Speculation has been rife for years that Pakistan has been playing a double game with the West – posing as a cooperative ally in the war in neighboring Afghanistan while secretly aiding the Afghan Taliban which gave bin Laden sanctuary. Classified US documents posted online by Wikileaks repeatedly accuse the ISI, Pakistan’s most powerful intelligence agency, of supporting the Afghan Taliban.

Not surprisingly, Islamabad has vigorously denied all charges that it has or continues to help the Afghan Taliban, often citing its own fight against the Pakistani Taliban; a bogus comparison in my view given that the Pakistani Taliban is committed to the destruction of the government in Islamabad as opposed to the ouster of the US-led coalition from Afghanistan. Moreover, the location, scale and opulence of the compound where bin Laden met his end would seem to suggest that there are at the very least powerful elements in Pakistan’s establishment sympathetic if not supportive of al-Qaeda’s war against the West. The secured, luxury villa worth a reported $1 million was built five years ago in Abbottabad, an affluent garrison town firmly under the control of Pakistan’s military elite and home to its main military academy.

The fact that bin Laden was hunted down and killed just a stone’s throw from Pakistan’s version of West Point puts Islamabad between a rock and hard place. It is doubtful the civilian-led Pakistani government has the power to clean house and ruthlessly weed out Afghan Taliban and al-Qaeda supporters in the military and security services without inviting a coup. And if they throw their hands up and claim that they had no idea bin Laden was living comfortably right under their noses, it will completely undermine claims that Islamabad can prevent terrorists from doing as they like in the country– including exploiting Pakistan’s most precious military asset; its nuclear arsenal.

For years, Islamabad has refused to allow outside observers to check the safety of Pakistan’s nuclear weapons, stating it will never allow any country to have direct or indirect access to its nuclear facilities. Whether Islamabad pleads ignorance on sheltering bin Laden or starts purging its military and security services of al-Qaeda sympathizers, it will be very difficult now for Pakistan to resist US offers to help secure its nuclear assets (especially if the US secures the backing of the United Nations for such a plan).

If the US can get its foot in Pakistan’s proverbial nuclear door, it will be the ultimate game changer. Contrary to popular belief, the US and Britain are not Pakistan’s most treasured allies. It’s China (not only have I blogged frequently about this strategic relationship over the past year; it serves as the backdrop for my forthcoming novel, The Good Jihadist). China has huge influence with Islamabad; selling Pakistan arms and investing billions in developing natural resources and energy routes through the country including highways and a strategically important port in Gwadar, Baluchistan.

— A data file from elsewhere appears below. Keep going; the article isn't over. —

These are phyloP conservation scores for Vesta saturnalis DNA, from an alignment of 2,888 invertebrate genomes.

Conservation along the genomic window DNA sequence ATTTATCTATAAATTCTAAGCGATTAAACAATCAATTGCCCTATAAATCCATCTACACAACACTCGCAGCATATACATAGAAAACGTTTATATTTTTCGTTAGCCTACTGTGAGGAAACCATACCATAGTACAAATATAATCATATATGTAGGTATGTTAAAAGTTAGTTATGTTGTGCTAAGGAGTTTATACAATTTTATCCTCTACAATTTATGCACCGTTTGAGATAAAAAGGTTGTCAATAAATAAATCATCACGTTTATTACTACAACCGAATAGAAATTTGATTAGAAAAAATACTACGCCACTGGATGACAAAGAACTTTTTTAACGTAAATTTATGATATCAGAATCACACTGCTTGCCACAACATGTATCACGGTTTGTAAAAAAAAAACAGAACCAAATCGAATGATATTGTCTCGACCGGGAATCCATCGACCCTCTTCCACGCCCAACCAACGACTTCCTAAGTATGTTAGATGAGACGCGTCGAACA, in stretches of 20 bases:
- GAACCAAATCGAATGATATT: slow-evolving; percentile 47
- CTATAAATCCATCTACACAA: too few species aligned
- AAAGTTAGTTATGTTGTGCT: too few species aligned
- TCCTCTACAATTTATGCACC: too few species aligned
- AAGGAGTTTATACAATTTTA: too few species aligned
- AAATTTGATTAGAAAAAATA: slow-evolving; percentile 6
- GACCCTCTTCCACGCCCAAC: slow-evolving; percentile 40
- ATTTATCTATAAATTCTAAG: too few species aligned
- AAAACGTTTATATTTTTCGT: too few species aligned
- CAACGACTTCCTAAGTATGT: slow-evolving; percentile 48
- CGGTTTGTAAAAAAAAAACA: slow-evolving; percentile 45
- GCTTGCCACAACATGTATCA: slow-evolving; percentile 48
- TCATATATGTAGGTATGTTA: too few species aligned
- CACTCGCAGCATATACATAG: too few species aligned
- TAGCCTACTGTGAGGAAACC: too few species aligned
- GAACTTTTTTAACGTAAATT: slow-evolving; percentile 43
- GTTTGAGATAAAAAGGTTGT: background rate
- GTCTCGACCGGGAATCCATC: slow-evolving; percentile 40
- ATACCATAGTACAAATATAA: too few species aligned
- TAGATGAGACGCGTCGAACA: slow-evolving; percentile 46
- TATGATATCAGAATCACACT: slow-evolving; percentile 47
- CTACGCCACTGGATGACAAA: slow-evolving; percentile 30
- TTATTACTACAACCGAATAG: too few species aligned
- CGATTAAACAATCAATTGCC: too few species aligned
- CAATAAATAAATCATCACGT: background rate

The Sino-Pakistani nexus is not just commercially beneficial to both parties. By serving as a direct energy conduit between oil rich Gulf nations and Western China, Pakistan is vital to Beijing’s future security. In turn, Beijing offers Islamabad a powerful buffer against its most bitter enemy, India (whose nuclear ambitions are currently being supported by the US).

Just last week, the Wall Street Journal reported that Pakistan’s prime minister was attempting to cut the US out of Afghanistan’s future by reportedly urging Afghan President Hamid Karzai to forget about a long-term US military presence in his country and instead embrace Pakistan and China as allies. The article went on to quote unnamed US officials, saying that ‘the idea of China taking a leading role in Afghanistan was fanciful at best.’

Anyone who has been following China’s commercial progress in Afghanistan and Pakistan knows full well that Beijing is in a prime position to be the hegemonic power in the region. But by finally killing bin Laden, the United States has shown it is not about to abandon South Asia to forces beyond its control.

---Bob Shepherd

Does Egypt Pose a Threat to Israel? Well....

Beneath western praise for the Egyptian people’s stunning victory over autocratic rule runs a deep concern about how these events will impact America’s and Britain’s most treasured ally in the region; Israel. From Washington to Whitehall, pro-Israeli pundits have already begun sowing seeds of anxiety, warning that Egypt could tear up its peace treaty with Israel and/ or go the way of Iran and embrace clerical rule. It’s time for a little perspective.

It is far from certain that the Muslim Brotherhood will be voted into power (indeed, it’s a wide-open question whether the military government will even allow elections). But let’s assume for argument’s sake that the Muslim Brotherhood is swept into office by popular vote. It is unlikely that they will follow in Iran’s footsteps because the Brotherhood is not compromised primarily of clerics but professional men who embrace a profitable business climate as much as the Koran.

The yearning among Egyptians religious and secular for a more prosperous future is likely to ensure the peace treaty with Israel will continue to be honoured. Egypt has nothing to gain from invading Israel—the Sinai was returned after all. Moreover, the first whiff of aggression toward Israel would invite at best crippling economic sanctions and at worst, bombs. And don’t forget who’s been supplying Egypt’s armed forces. Most of their hardware and software is American. If it chooses, Washington can shut down the Egyptian military machine with a flip of the proverbial switch.

Of course, none of what I’ve written so far is terribly insightful. Even casual observers of Middle East affairs are familiar with these facts. So why all the scare mongering about clerics and broken treaties? The answer is simple. Israel does face a serious threat from Egypt’s revolution, but not the one the hawks in Tel Aviv would have us believe.